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Eduardo Sanchez And Other Cardinals Reliever Debuts

If you didn't hear it yet, just wait until your "Ryan Franklin Demoted" Google Alert comes through—Eduardo Sanchez, a 22-year-old St. Louis Cardinals relief prospect who's been followed with rapt interest since he was a 20-year-old relief prospect, struck out five batters in two innings in his Major League debut. Franklin has his job for now, and is as likely as the field, I think, to have it the rest of the year, but the forces for closer-change have a new youngster to mobilize around. Some relief debuts from recent Cardinals bullpen history:

Jason Motte: Motte is remembered more for his 2009 debut, in which he blew an opening-day save and left the wide-open closer job to Ryan Franklin, but after his invincible 2008 season in Memphis—110 strikeouts in 66 innings—he got a look in September and was... similarly invincible. He struck out two in an inning and a third—against the Arizona Diamondbacks, no less—and finished the season with 16 strikeouts, three walks, and one earned run in 11 innings. 

Mitchell Boggs: Boggs's recent strikeout mania makes him a likely candidate for Ryan Franklin's immediate successor, but it's become increasingly easy to forget that he began his Cardinals career as a hittable sixth-starter type, throwing low-nineties sinkers. 

When he returned to the Cardinals as a reliever in September of 2009 he was a changed pitcher; his fastball was Motte-like, and his slider had an out-pitch's bite. He struck out five batters in his first 3 2/3 relief innings and looked outstanding doing it, setting expectations, perhaps, a mite too high for his 2010 season.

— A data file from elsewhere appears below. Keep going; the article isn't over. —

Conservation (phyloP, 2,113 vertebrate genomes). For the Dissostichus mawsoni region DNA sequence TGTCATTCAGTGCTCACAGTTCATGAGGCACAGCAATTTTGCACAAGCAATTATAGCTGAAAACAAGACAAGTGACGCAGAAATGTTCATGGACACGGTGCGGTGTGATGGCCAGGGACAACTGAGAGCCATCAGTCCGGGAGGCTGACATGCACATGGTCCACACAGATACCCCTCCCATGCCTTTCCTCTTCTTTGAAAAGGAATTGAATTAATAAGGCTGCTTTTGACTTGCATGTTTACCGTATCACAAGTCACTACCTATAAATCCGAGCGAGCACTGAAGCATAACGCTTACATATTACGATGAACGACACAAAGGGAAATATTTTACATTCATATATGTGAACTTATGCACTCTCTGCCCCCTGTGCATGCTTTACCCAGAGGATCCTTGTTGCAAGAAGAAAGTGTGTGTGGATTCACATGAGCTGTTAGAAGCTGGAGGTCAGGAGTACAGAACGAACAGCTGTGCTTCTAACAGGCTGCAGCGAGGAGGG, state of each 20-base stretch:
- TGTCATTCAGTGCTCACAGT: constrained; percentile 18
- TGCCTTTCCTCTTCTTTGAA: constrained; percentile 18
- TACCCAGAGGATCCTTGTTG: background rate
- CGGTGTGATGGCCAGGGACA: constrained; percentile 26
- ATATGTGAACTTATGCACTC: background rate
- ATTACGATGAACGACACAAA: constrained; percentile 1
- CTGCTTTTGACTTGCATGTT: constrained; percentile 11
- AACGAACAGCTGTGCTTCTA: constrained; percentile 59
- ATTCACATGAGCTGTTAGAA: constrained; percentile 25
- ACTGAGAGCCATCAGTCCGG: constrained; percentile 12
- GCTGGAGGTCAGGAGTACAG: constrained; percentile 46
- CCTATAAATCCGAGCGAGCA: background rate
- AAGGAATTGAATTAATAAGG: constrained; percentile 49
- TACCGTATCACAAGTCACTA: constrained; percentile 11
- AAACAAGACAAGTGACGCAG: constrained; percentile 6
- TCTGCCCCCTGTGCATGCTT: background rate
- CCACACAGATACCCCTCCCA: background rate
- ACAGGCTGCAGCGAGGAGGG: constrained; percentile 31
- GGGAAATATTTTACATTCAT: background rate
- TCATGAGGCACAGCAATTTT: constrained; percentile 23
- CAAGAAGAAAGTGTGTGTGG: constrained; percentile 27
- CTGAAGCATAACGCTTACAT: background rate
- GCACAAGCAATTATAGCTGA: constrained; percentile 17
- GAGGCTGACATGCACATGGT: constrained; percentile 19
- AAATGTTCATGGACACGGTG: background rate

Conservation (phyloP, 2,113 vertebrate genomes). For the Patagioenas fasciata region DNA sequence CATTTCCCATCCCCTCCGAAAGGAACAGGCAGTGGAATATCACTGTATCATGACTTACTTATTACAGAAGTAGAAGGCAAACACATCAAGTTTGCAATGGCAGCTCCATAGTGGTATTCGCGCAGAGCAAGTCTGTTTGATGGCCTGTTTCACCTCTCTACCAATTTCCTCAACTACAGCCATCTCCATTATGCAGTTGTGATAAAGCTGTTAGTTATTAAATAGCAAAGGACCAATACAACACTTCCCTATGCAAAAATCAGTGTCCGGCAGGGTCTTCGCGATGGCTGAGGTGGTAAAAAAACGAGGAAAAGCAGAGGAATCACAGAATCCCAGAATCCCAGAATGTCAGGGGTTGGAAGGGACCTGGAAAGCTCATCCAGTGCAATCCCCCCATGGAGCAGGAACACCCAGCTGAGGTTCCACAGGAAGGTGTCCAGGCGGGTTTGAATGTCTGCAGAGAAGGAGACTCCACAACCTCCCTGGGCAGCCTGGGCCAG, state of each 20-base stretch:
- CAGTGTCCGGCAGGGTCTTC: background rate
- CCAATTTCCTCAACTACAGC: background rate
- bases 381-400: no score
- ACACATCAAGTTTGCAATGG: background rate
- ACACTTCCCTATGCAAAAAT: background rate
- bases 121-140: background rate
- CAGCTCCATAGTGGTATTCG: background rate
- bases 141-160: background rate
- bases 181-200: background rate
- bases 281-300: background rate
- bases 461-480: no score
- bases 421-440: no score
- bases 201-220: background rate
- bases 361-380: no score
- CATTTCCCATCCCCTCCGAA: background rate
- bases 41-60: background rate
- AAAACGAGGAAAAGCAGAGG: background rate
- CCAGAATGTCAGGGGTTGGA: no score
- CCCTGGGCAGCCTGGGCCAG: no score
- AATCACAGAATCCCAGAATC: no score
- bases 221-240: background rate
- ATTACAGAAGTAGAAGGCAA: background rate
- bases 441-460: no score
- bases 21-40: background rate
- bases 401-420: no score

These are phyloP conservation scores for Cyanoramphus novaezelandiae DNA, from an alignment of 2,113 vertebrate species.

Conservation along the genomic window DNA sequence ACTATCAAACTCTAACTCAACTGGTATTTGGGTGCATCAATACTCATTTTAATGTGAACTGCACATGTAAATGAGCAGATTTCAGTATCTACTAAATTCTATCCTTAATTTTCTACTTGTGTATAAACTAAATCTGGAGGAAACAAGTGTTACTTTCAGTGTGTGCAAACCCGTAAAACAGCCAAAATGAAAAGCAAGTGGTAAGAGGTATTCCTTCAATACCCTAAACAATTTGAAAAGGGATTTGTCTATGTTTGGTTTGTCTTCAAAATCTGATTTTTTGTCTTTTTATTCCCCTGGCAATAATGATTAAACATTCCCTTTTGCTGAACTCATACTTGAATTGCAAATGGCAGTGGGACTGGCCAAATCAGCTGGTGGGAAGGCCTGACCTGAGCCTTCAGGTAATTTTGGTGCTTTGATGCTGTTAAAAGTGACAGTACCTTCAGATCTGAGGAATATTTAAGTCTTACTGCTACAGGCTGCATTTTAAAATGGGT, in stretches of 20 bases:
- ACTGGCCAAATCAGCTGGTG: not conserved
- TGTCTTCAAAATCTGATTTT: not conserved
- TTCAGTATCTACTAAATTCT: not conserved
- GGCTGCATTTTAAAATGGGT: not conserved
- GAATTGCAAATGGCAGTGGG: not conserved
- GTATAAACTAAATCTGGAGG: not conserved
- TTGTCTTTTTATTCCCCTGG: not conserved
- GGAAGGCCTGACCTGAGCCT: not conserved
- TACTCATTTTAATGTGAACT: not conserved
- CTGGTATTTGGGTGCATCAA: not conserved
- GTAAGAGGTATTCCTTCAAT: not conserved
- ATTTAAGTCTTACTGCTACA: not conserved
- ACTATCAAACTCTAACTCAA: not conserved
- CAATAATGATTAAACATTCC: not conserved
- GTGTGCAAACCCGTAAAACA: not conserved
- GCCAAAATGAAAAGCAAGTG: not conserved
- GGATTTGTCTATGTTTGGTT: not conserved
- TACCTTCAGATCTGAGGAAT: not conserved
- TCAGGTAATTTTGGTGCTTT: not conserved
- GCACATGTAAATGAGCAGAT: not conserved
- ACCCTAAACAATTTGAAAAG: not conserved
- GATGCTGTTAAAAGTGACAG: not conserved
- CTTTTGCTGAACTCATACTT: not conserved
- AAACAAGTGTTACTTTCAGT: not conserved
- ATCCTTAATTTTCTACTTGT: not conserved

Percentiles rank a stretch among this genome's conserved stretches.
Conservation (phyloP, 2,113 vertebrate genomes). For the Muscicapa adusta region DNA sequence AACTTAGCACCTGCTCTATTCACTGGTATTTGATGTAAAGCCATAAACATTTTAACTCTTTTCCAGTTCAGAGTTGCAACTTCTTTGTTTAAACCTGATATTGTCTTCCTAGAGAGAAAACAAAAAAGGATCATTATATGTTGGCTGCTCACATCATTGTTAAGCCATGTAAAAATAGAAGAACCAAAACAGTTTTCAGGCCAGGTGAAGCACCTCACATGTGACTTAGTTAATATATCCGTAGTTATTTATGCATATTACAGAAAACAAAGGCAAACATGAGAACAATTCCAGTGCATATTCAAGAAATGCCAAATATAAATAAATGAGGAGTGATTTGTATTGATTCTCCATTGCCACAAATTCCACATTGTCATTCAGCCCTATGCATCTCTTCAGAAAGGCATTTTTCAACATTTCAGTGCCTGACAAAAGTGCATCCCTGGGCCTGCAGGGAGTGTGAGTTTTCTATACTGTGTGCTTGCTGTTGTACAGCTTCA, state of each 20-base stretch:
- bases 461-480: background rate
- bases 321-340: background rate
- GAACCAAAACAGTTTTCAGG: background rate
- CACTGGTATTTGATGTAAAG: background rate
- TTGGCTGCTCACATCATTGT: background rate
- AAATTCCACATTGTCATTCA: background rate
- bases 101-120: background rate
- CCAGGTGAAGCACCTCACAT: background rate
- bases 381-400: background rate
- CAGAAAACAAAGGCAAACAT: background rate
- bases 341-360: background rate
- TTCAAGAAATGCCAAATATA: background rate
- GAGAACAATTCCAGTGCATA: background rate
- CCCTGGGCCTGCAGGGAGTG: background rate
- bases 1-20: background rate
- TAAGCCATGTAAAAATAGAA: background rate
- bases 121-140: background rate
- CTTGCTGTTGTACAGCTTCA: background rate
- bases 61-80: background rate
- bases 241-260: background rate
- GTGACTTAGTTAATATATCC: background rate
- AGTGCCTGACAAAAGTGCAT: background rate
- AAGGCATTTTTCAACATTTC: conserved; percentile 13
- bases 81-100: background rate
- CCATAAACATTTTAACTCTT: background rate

Chris Perez: In 2008 everybody expected Chris Perez to be closing by 2011. And they were right! The Chrisper struck out a batter in a perfect inning against Tampa Bay in May of 2008. His first six innings went by without a run scored, before those control problems we'd been warned about finally caught up to him. 

Perez's 25 innings in Memphis that year were tantalizing—38 strikeouts against just 18 hits—and that's what we don't get with Eduardo Sanchez. He's had a great minor league career, but it wasn't so dominant as Motte's or Perez's, and we don't have a season of space in which to await him. 

It had kept expectations relatively level, as these things go. Until he struck out five batters in seven tries.